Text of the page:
I spent much of this last week of February traveling the Carolinas. Wake Forest University School of Divinity was my destination, and visiting family on the way was a happy byproduct. It ended up being an absolutely lovely trip, complete with 4.5 inches of snow (unusual for this part of the country) and provisions for my seminary career (praise be!).
While traveling, I stayed two nights in a hotel and two nights with family. The hotel accommodations were absolutely comfortable, and, of course, who can beat two nights at Granny’s?
Both places, however, set me outside of my natural habitat, laying my normal routine bare for a bit of reflection. Sometimes I take for granted the ease of popping by Whole Foods to refill my cereal jar at the bulk bin, or reaching for a mug instead of a Styrofoam cup.
Sustainability on the road surely takes forethought and flexibility. On this trip I practiced more of the latter. Because I had to leave a day earlier than expected to outrun a potential snowstorm, I did not have the chance to prepare quite like I had hoped on the sustainability end of things. Thus, I got a good picture of what choices are within my reach without planning, and how I can prepare best for next time.
I took my trusty water bottle everywhere.
Y’all, I am a born-and-bred Carolinian and as such, no snow day’s eve is complete without a milk’n’bread run to the grocery store. I got to Winston-Salem just in time to bag a few items JUST IN CASE we all got snowed in at the hotel.
We ended up only being delayed an hour or so by ice, but the shopping trip itself provided several sustainable wins (and lessons):
- Wholesome, minimally packaged snacks on hand. Including some local Winston-Salem fare (WAY better than the vending machine. Repeat after me: Self-care is creation care…)
- Saved a little moolah. I ended up snagging some vegan soup and cornbread for my meal that night in the hotel saving me untold calories and several bucks (have you been to a hotel bistro lately?).
Easy-stow bags did double duty helping me corral stuff while on the go and also allowing me to refuse disposable sacks at the grocer’s. Encouraged to see this habit sticking with me, simple though it may be!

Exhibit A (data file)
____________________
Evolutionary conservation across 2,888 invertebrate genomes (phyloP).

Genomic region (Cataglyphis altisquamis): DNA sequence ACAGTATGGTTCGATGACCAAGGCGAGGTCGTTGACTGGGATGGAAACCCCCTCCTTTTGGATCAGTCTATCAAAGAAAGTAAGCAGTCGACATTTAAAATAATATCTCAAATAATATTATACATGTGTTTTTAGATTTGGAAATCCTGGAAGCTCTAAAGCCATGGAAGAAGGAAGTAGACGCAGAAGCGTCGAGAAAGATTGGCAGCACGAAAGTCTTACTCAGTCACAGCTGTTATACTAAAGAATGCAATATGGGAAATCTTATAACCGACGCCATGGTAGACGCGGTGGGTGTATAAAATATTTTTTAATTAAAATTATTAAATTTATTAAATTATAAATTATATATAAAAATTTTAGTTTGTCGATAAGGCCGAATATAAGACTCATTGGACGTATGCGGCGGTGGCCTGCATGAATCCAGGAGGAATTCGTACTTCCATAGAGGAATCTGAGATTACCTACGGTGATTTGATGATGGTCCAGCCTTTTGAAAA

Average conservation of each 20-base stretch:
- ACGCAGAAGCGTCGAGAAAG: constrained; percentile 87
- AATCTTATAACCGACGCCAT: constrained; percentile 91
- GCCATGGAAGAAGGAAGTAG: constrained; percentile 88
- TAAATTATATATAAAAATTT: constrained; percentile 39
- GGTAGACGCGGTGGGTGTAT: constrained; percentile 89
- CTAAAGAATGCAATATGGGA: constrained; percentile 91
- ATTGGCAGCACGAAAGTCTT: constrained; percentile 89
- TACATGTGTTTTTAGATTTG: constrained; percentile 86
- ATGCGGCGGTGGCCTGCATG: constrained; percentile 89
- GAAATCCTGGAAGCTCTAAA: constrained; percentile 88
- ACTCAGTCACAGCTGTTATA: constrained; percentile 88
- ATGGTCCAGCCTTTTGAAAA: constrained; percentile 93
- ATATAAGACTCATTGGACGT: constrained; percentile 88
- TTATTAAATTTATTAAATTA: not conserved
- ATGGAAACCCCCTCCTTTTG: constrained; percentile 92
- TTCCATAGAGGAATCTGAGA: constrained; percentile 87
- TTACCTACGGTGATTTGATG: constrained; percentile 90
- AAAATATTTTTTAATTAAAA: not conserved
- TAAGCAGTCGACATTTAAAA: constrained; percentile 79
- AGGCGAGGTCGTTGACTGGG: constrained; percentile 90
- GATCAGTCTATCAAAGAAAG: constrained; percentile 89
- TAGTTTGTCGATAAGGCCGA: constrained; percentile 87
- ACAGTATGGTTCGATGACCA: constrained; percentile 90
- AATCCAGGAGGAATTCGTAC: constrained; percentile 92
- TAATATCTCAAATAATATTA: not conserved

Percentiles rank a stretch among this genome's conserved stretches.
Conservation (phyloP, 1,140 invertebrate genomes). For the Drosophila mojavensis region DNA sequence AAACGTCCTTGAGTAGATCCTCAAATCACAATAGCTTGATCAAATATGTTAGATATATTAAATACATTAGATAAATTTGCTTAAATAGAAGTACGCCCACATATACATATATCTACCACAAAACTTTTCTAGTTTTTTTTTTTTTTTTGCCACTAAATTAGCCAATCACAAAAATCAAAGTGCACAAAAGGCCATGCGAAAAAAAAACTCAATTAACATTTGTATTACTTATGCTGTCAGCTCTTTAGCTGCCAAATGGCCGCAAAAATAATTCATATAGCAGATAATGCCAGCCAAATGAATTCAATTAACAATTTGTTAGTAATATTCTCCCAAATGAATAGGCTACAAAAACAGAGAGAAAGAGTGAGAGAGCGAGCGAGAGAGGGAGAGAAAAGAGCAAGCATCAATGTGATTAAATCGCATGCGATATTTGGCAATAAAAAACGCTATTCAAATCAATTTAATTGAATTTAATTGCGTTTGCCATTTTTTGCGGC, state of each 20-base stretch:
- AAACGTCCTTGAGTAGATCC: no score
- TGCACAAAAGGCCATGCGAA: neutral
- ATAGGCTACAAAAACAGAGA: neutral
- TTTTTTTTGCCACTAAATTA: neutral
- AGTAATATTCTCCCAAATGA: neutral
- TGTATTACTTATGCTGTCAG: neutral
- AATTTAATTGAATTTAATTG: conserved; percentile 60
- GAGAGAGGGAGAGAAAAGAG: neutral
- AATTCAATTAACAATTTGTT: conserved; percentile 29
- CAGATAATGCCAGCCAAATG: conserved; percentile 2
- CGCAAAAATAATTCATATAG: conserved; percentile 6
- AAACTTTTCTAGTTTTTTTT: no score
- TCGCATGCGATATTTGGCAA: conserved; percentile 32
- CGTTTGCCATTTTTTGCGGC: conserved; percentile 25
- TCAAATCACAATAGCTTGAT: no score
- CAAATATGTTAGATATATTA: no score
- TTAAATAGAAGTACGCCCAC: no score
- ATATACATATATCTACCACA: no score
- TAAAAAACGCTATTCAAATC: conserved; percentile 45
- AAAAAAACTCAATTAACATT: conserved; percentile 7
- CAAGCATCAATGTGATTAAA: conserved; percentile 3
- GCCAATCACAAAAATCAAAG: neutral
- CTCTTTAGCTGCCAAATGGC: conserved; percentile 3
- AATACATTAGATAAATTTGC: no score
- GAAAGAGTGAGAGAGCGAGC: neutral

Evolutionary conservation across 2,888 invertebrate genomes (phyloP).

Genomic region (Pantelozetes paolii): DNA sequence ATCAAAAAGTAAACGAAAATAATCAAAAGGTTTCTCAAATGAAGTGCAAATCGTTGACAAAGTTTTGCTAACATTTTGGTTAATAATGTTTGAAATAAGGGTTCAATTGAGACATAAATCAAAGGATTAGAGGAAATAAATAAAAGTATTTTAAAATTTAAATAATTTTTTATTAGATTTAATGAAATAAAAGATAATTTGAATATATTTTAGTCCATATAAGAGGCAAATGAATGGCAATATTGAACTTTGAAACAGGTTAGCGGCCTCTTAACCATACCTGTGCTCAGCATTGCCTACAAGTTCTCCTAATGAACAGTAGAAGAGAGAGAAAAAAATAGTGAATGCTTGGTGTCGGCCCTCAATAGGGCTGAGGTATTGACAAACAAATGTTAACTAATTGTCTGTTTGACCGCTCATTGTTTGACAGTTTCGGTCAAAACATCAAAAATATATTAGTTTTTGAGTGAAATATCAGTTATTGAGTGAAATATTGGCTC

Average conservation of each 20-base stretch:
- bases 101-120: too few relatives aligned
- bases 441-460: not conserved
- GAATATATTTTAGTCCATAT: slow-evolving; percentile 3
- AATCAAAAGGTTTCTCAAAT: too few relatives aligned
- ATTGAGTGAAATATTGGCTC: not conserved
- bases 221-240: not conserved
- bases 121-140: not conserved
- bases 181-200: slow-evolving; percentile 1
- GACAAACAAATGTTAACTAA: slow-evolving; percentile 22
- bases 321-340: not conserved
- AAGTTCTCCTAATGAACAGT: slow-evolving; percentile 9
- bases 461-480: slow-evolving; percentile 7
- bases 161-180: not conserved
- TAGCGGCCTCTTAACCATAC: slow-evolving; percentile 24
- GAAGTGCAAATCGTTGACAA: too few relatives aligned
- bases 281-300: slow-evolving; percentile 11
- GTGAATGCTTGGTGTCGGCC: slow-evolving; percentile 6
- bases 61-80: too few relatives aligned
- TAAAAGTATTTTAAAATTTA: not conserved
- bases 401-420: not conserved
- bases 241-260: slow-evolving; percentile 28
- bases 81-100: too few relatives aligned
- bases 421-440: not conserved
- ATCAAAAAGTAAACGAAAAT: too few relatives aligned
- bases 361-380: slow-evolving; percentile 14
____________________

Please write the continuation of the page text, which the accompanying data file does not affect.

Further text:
My sweet roommate (Hi, Kendall!) for the scholars’ weekend agreed that we should give the cleaning staff the day off. We made our own beds and reused our towels like we would at home, hanging the “Do Not Disturb” sign on our door while we were away.
My favorite win from the week was the true hospitality at the hotel. Bravo to the folks at Marriott Courtyard on University Parkway in Winston-Salem! The manager hardly blinked an eye at my request to borrow a bowl and spoon during my stay. We giggled a little bit because the request was just slightly out of the ordinary, but she was so happy to oblige. Moral of the story: People are generally sweet, and it never hurts to ask. WIN!
Wake Divinity School had some wins of their own that I am happy to report:
- Local food goodies in the swag bag
- Recycling and compost receptacles in halls and lounge areas
- Of the Five R’s of green living, refuse is the most difficult for me. I am happy, however, to report a successful refusal (except maybe this was more of a returning). Wake Divinity included a water bottle in the swag bags, and that is one item I certainly have enough of. My plan was to simply leave it on a table in the admission’s office for their use at some other time, but what actually happened was even better. I was able to return it over a conversation with the incredibly kind administrative assistant who completely sympathized with what I was trying to do. It was a blessing and affirmation to receive her grace and understanding.
Notes for Next Time
1. Prepare travel beverages, snacks, and meals in advance
We are living, breathing humans. We get hungry every few hours, and that does not change when we are on the road. Plan to pack energizing snacks and homebrewed drinks in reusable containers. Then you can laugh at those packaged treats and sugary drinks vying for your eye in the gas station.
Preparing food and drink in advance will:
- Make wrappers and plastic bottle waste a non-issue – Though I was able to snag minimally wrapped goods at the grocery, I could have avoided all packaging had I prepared at home.
- Keep late-night vending machine raids to a minimum (or nil)
- Taste a lot better than stale, processed, and fast food – McDonald’s ain’t got nothing on a home-cooked meal!
2. Update the Car Kit
...and MAKE SURE IT GETS PACKED IN THE CAR. We have a readymade satchel of reusable table settings that usually stays in the car. I don’t know where it ended up, but I did not have it with me in Winston. At any rate, I think it needs an update.
Ideas for updated To-Go Car Kit
- Travel mugs!!! They are good for both cold and hot drinks.
- Several cloth napkins.
- Clea ning supplies (dish washing soap, cloth, and drying towel) - I bought a small bottle of Hand + Dish Soap while in Winston-Salem for this purpose. Used it to wash my borrowed bowl and spoon between uses.
3. Toy around with a purse-sized table setting for inconspicuous use in social situations.
There was one meal when disposable items were all that was available. It broke my heart to reach for that plastic party plate! I wonder if I can find a small dish and travel fork/spork that would be light enough to keep in my purse. I also wonder how awkward it would be to use it in social settings…It would be worth it, in any case. I think.
Have any tips for sustainable travel?
How do you balance ease and eco-responsibility when traveling? Favorite trail mix?
I would love to hear your thoughts in the comments below!